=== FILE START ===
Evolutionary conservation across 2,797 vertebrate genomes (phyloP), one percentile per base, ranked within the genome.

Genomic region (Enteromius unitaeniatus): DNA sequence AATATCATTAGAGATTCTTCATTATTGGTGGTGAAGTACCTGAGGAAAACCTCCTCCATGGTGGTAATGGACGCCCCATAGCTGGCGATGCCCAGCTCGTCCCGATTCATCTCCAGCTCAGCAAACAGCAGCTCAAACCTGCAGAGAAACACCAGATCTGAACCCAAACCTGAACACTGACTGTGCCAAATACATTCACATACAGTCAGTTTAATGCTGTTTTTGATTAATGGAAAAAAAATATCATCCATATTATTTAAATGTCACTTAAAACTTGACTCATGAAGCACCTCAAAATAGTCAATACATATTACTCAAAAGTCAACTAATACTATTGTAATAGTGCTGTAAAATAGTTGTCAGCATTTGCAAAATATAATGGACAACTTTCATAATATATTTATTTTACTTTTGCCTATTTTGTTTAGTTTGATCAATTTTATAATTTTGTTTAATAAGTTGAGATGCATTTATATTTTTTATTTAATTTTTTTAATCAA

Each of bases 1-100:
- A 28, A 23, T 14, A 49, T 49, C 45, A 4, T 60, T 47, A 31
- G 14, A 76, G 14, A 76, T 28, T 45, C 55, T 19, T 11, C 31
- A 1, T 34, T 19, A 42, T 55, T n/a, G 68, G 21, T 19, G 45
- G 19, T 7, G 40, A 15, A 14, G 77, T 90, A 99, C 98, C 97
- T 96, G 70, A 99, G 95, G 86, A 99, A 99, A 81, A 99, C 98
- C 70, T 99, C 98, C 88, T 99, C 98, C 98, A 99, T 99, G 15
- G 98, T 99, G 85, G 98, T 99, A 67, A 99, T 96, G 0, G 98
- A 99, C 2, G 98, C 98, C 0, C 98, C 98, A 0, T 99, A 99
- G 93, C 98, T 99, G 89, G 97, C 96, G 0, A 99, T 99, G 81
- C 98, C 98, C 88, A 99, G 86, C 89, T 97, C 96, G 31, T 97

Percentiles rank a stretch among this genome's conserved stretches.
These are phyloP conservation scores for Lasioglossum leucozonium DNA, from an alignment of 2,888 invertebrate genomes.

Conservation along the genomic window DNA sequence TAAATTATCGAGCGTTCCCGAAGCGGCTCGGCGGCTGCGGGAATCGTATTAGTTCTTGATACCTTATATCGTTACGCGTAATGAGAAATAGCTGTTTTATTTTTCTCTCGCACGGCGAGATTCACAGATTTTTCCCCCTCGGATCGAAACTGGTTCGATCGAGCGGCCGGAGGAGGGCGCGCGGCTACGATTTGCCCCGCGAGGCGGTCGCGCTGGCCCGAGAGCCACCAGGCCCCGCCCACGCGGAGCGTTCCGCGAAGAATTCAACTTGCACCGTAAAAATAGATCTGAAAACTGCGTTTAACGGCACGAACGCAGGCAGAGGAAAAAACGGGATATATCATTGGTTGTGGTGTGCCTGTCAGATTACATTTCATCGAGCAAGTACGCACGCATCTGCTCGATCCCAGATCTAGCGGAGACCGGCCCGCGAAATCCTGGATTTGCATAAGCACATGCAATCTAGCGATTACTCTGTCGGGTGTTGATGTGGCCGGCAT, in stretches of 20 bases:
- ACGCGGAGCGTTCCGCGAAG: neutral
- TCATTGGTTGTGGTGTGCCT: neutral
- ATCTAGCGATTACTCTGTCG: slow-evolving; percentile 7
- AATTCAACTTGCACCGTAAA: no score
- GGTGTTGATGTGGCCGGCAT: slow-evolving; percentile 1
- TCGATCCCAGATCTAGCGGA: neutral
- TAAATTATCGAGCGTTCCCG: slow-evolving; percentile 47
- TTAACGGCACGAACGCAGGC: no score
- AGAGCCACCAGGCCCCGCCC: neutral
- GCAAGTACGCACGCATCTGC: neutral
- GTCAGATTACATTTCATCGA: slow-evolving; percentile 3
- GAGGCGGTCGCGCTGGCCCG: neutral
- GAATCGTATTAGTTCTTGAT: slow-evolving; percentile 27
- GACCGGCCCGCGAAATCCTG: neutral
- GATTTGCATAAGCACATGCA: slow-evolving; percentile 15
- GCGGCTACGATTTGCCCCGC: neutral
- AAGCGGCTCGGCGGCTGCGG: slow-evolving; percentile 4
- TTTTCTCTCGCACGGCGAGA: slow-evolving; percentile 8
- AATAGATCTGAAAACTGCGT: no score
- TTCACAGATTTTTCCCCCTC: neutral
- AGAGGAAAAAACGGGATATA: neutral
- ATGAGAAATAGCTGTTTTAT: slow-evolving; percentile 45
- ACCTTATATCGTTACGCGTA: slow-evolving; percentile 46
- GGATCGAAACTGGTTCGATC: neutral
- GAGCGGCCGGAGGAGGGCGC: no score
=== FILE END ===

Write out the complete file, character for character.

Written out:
Evolutionary conservation across 2,797 vertebrate genomes (phyloP), one percentile per base, ranked within the genome.

Genomic region (Enteromius unitaeniatus): DNA sequence AATATCATTAGAGATTCTTCATTATTGGTGGTGAAGTACCTGAGGAAAACCTCCTCCATGGTGGTAATGGACGCCCCATAGCTGGCGATGCCCAGCTCGTCCCGATTCATCTCCAGCTCAGCAAACAGCAGCTCAAACCTGCAGAGAAACACCAGATCTGAACCCAAACCTGAACACTGACTGTGCCAAATACATTCACATACAGTCAGTTTAATGCTGTTTTTGATTAATGGAAAAAAAATATCATCCATATTATTTAAATGTCACTTAAAACTTGACTCATGAAGCACCTCAAAATAGTCAATACATATTACTCAAAAGTCAACTAATACTATTGTAATAGTGCTGTAAAATAGTTGTCAGCATTTGCAAAATATAATGGACAACTTTCATAATATATTTATTTTACTTTTGCCTATTTTGTTTAGTTTGATCAATTTTATAATTTTGTTTAATAAGTTGAGATGCATTTATATTTTTTATTTAATTTTTTTAATCAA

Each of bases 1-100:
- A 28, A 23, T 14, A 49, T 49, C 45, A 4, T 60, T 47, A 31
- G 14, A 76, G 14, A 76, T 28, T 45, C 55, T 19, T 11, C 31
- A 1, T 34, T 19, A 42, T 55, T n/a, G 68, G 21, T 19, G 45
- G 19, T 7, G 40, A 15, A 14, G 77, T 90, A 99, C 98, C 97
- T 96, G 70, A 99, G 95, G 86, A 99, A 99, A 81, A 99, C 98
- C 70, T 99, C 98, C 88, T 99, C 98, C 98, A 99, T 99, G 15
- G 98, T 99, G 85, G 98, T 99, A 67, A 99, T 96, G 0, G 98
- A 99, C 2, G 98, C 98, C 0, C 98, C 98, A 0, T 99, A 99
- G 93, C 98, T 99, G 89, G 97, C 96, G 0, A 99, T 99, G 81
- C 98, C 98, C 88, A 99, G 86, C 89, T 97, C 96, G 31, T 97

Percentiles rank a stretch among this genome's conserved stretches.
These are phyloP conservation scores for Lasioglossum leucozonium DNA, from an alignment of 2,888 invertebrate genomes.

Conservation along the genomic window DNA sequence TAAATTATCGAGCGTTCCCGAAGCGGCTCGGCGGCTGCGGGAATCGTATTAGTTCTTGATACCTTATATCGTTACGCGTAATGAGAAATAGCTGTTTTATTTTTCTCTCGCACGGCGAGATTCACAGATTTTTCCCCCTCGGATCGAAACTGGTTCGATCGAGCGGCCGGAGGAGGGCGCGCGGCTACGATTTGCCCCGCGAGGCGGTCGCGCTGGCCCGAGAGCCACCAGGCCCCGCCCACGCGGAGCGTTCCGCGAAGAATTCAACTTGCACCGTAAAAATAGATCTGAAAACTGCGTTTAACGGCACGAACGCAGGCAGAGGAAAAAACGGGATATATCATTGGTTGTGGTGTGCCTGTCAGATTACATTTCATCGAGCAAGTACGCACGCATCTGCTCGATCCCAGATCTAGCGGAGACCGGCCCGCGAAATCCTGGATTTGCATAAGCACATGCAATCTAGCGATTACTCTGTCGGGTGTTGATGTGGCCGGCAT, in stretches of 20 bases:
- ACGCGGAGCGTTCCGCGAAG: neutral
- TCATTGGTTGTGGTGTGCCT: neutral
- ATCTAGCGATTACTCTGTCG: slow-evolving; percentile 7
- AATTCAACTTGCACCGTAAA: no score
- GGTGTTGATGTGGCCGGCAT: slow-evolving; percentile 1
- TCGATCCCAGATCTAGCGGA: neutral
- TAAATTATCGAGCGTTCCCG: slow-evolving; percentile 47
- TTAACGGCACGAACGCAGGC: no score
- AGAGCCACCAGGCCCCGCCC: neutral
- GCAAGTACGCACGCATCTGC: neutral
- GTCAGATTACATTTCATCGA: slow-evolving; percentile 3
- GAGGCGGTCGCGCTGGCCCG: neutral
- GAATCGTATTAGTTCTTGAT: slow-evolving; percentile 27
- GACCGGCCCGCGAAATCCTG: neutral
- GATTTGCATAAGCACATGCA: slow-evolving; percentile 15
- GCGGCTACGATTTGCCCCGC: neutral
- AAGCGGCTCGGCGGCTGCGG: slow-evolving; percentile 4
- TTTTCTCTCGCACGGCGAGA: slow-evolving; percentile 8
- AATAGATCTGAAAACTGCGT: no score
- TTCACAGATTTTTCCCCCTC: neutral
- AGAGGAAAAAACGGGATATA: neutral
- ATGAGAAATAGCTGTTTTAT: slow-evolving; percentile 45
- ACCTTATATCGTTACGCGTA: slow-evolving; percentile 46
- GGATCGAAACTGGTTCGATC: neutral
- GAGCGGCCGGAGGAGGGCGC: no score